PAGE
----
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Let me open the door ladies.
Horse-drawn vehicles of Engine Company 72 arrived from a firehouse six blocks away. Firefighters unloaded equipment and prepared to swing into action. As they did, the area pumping station raised water pressure in the hydrants near the Asch Building. Other units soon arrived from across the Lower East Side with more equipment.
Nobody knows what started the fire but people said the first sign of trouble was smoke pouring from beneath a cutting table.
People caused a pileup so that those in front could not open the door. Whenever someone tried to get it open, the crowd pinned them against it.Someone pretty soon opened it.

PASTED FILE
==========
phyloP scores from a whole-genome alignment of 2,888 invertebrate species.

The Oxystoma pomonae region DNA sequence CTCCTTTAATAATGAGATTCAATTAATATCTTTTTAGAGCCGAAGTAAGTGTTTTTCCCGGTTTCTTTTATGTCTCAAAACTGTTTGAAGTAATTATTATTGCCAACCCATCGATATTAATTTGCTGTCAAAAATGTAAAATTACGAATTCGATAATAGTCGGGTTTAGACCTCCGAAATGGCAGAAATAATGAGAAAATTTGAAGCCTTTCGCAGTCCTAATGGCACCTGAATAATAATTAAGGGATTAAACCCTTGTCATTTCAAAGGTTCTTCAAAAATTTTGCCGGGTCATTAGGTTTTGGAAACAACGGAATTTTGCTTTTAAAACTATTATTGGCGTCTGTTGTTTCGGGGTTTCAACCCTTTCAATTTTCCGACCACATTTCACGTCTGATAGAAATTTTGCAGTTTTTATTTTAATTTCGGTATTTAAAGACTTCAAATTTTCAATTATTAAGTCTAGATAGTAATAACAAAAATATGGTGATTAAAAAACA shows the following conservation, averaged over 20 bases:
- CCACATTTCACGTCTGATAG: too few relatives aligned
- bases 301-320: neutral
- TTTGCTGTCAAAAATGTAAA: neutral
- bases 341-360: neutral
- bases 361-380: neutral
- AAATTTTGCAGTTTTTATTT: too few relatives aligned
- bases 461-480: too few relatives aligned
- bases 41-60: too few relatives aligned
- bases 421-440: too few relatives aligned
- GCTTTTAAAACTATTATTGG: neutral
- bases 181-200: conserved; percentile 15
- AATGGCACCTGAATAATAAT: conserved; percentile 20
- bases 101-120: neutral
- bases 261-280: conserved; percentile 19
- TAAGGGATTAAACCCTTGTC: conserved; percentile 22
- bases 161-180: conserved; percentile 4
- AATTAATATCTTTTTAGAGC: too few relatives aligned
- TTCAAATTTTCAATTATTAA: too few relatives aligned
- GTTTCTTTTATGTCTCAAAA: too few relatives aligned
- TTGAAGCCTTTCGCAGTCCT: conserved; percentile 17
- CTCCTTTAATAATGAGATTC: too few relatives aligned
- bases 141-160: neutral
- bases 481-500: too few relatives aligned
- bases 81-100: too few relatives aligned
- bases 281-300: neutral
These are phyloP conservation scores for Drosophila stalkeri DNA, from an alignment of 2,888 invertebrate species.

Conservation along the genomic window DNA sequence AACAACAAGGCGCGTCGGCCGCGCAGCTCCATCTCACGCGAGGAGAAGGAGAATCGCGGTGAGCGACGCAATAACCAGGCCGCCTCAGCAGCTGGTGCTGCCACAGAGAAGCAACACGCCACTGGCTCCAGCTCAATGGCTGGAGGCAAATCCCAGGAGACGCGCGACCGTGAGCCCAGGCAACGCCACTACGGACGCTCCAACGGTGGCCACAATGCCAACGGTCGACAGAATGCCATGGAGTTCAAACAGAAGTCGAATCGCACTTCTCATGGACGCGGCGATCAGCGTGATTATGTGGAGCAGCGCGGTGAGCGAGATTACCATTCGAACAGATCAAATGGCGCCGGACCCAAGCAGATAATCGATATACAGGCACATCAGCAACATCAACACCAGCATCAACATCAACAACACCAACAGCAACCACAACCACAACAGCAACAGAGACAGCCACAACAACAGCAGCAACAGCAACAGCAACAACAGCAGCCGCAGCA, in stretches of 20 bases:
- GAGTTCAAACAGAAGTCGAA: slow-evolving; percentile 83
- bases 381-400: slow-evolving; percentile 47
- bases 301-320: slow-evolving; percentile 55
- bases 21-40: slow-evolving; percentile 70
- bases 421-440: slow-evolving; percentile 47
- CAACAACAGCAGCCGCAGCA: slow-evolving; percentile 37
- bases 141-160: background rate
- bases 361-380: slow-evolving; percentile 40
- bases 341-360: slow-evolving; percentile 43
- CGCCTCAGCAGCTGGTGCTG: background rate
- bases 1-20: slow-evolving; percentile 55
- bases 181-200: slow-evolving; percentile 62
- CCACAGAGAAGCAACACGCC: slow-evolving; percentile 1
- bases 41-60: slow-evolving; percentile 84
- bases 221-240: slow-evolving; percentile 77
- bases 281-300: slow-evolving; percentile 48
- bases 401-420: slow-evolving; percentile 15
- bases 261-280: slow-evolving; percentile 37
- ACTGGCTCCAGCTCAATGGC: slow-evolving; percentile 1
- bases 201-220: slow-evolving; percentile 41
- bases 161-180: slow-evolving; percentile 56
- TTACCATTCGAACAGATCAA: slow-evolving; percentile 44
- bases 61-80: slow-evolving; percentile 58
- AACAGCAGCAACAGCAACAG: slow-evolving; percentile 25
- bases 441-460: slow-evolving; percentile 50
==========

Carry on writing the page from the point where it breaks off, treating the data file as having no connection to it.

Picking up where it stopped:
The people knew jumping ninety-five feet to the ground meant death on the sidewalk.Their thinking, in those last moments of life, may have gone something like this If I jump, my family will have a body to bury, but if I stay in this room, they can not.The nets the firefighters had to catch them were not strong enough.
Onlookers saw many dreadful sights, none more so than the end of a love affair. A young man appeared at a window. Gently, he helped a young woman step onto the windowsill, held her away from the building—and let go. ¨He helped another young woman onto the windowsill. “Those of us who were looking saw her put her arms around him and kiss him,” Shepherd wrote. “Then he held her out into space and dropped her. But quick as a flash he was on the windowsill himself…. He was brave enough to help the girl he loved to a quicker death, after she had given him a goodbye kiss.”
The Triangle Fire was New York’s worst workplace disaster up to that time. Only the September 11, 2001, terrorist attacks on the twin towers of the World Trade Center took more (about 2,500) lives.
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